Throughout the story, there are physical descriptions of Emily which also contribute to a description of her as tragic.  One, shortly after her father’s death, is given earlier in this discussion.  Later, when Emily is keeping company with Homer, Faulkner describes her: “She was over thirty then, still a slight woman, though thinner than usual, with cold, haughty black eyes in a face the flesh of which was strained across the temples and about the eyesockets as you imagine a lighthouse-keeper’s face ought to look” (Faulkner 705).  This strained look about the eyes suggests a life of tragedy, which has drained much of the vigor of life from Emily’s countenance.  A generation later, when the new aldermen attempt to collect Emily’s taxes, the reader has another view of her:

They rose as she entered " a small, fat woman in black, with a thin gold chain descending to her waist and vanishing into her belt, leaning on an ebony cane with a tarnished gold head.  Her skeleton was small and spare; perhaps that was why what would have been merely plumpness in another was obesity in her.  She looked bloated, like a body long submerged in motionless water, and of that pallid hue.  Her eyes, lost in the fatty ridges of her face, looked like two small pieces of coal pressed into a lump of dough as they moved from one face to another while the visitors stated their errand.  (Faulkner 701)

It would be easy to see only the fat woman in this description, but a closer reading reveals to the reader that she is entirely in black, even to her cane.  The gold head of the cane is tarnished, indicating not only disuse or neglect, which would keep it from being well-polished, but also the poor quality of the cane head, which appears to be gold " which cannot tarnish " but is clearly made of a lesser metal.  Looking at Emily herself, the reader sees that she has ceased to be unusually thin, as she was in her thirties.  Tragically, she has not attained a healthy weight, but has become so obese that her eyes are lost in the fat of her face.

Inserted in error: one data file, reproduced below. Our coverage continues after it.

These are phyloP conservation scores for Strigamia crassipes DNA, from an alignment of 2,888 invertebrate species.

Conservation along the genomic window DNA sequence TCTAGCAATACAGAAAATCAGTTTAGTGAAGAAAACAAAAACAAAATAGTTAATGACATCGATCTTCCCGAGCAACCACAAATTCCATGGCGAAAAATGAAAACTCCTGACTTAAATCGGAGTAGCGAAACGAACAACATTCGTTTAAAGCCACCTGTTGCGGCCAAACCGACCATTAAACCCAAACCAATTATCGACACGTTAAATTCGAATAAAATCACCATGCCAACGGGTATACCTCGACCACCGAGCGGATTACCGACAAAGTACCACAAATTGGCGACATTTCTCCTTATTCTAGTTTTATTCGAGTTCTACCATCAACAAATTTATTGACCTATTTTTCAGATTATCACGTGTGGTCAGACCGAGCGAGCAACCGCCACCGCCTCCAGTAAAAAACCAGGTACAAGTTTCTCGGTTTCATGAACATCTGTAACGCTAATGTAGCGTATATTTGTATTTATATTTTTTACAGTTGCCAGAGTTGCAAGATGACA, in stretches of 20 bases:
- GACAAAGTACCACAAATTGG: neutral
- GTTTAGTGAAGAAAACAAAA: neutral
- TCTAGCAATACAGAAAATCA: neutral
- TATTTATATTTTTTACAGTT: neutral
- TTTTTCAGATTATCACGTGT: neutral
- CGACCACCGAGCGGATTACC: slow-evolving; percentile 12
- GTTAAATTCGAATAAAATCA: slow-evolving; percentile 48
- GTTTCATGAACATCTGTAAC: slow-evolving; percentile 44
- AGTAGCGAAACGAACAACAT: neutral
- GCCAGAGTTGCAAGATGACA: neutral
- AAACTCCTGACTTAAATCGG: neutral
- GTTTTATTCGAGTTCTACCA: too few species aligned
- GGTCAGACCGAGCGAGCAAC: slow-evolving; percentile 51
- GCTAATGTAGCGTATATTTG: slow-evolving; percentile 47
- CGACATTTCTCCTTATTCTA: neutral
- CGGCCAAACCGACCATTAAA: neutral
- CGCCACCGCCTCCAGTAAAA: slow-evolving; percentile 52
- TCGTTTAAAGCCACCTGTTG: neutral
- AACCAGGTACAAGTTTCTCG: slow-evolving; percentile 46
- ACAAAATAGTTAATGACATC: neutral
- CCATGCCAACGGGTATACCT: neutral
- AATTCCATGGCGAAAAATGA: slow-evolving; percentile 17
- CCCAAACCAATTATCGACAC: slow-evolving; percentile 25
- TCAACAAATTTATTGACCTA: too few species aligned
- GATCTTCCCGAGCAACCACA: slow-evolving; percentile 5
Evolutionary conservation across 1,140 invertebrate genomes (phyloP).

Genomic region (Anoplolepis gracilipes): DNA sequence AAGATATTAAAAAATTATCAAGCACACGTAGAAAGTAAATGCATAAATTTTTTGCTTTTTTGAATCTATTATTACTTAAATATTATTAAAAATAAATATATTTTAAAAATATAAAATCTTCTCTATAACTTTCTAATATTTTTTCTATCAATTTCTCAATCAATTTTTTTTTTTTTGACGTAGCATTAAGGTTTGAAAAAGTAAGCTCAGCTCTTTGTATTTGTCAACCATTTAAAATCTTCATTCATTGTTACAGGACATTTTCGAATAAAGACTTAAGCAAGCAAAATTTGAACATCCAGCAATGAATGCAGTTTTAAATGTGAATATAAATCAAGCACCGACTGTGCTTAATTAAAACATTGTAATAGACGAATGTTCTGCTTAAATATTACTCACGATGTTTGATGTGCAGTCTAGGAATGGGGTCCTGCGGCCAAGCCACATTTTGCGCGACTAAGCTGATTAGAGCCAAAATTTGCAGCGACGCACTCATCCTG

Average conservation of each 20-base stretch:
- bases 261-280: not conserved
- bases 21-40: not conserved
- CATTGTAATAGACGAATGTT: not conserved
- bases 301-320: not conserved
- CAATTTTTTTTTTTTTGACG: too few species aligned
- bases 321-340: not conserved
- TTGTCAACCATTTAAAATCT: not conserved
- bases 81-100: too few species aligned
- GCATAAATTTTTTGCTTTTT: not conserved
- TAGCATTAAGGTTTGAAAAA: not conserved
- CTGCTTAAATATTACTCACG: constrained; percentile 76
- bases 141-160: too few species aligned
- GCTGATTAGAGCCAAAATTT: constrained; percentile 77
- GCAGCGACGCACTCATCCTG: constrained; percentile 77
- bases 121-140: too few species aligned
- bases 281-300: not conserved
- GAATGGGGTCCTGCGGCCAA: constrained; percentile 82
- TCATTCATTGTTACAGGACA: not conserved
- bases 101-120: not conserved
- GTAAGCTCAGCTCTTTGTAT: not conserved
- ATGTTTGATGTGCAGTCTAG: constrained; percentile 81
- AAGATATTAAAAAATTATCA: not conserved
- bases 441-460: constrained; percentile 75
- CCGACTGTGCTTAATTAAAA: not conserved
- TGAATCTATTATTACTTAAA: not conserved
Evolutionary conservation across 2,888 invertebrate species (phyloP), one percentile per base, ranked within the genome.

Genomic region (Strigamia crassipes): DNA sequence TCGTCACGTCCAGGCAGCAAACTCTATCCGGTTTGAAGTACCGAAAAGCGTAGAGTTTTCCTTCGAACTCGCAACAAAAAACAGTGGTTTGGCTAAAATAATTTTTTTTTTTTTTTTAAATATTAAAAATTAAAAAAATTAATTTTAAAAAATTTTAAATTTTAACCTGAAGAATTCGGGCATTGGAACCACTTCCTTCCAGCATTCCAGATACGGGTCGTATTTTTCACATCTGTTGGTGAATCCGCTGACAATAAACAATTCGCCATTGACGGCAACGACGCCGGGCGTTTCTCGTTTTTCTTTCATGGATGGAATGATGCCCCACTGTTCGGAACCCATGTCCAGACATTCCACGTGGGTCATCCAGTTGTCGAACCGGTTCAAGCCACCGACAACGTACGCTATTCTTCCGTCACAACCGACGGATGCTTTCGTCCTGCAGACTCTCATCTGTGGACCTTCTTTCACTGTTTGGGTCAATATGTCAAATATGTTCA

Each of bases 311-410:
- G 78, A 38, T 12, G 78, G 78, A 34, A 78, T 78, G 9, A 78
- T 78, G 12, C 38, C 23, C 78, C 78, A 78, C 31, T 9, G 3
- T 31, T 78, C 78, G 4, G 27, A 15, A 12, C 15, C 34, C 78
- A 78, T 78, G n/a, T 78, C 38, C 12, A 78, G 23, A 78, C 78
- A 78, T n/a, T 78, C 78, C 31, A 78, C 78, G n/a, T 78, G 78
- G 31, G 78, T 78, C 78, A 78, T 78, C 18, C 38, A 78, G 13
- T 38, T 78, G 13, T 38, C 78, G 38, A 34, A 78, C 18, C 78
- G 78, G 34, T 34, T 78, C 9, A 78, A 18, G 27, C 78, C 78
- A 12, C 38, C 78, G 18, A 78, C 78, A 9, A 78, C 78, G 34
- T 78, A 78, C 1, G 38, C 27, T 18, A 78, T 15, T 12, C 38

Emily’s appearance as “bloated, like a body long submerged in motionless water” (Faulkner 701) gives the impression that she is existing in a mental and emotional vacuum.  She is stagnant, like the water, and is unable to go back in time to recapture what she has lost, but she is also unable to move forward in time and allow her losses to slip into the past.

          On the surface, Emily Grierson might appear to be a strange, even crazy woman.  She might even appear to be evil, for the premeditation of Homer’s murder.  If the reader looks more deeply into her life, however, as this discussion has attempted to do, all of Emily’s oddities and behaviors may be attributed to the pall of tragedy which lay over the whole of her life, from the loss of her father to her own death.




© 2017 Debbie Barry



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Tags: essay, assignment, a rose for emily, William Faulkner, tragic flaw, tragedy

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Debbie Barry
Debbie Barry

Clarkston, MI



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I live with my husband in southeastern Michigan with our two cats, Mister and Goblin. We enjoy exploring history through French and Indian War re-enactment and through medieval re-enactment in the So.. more..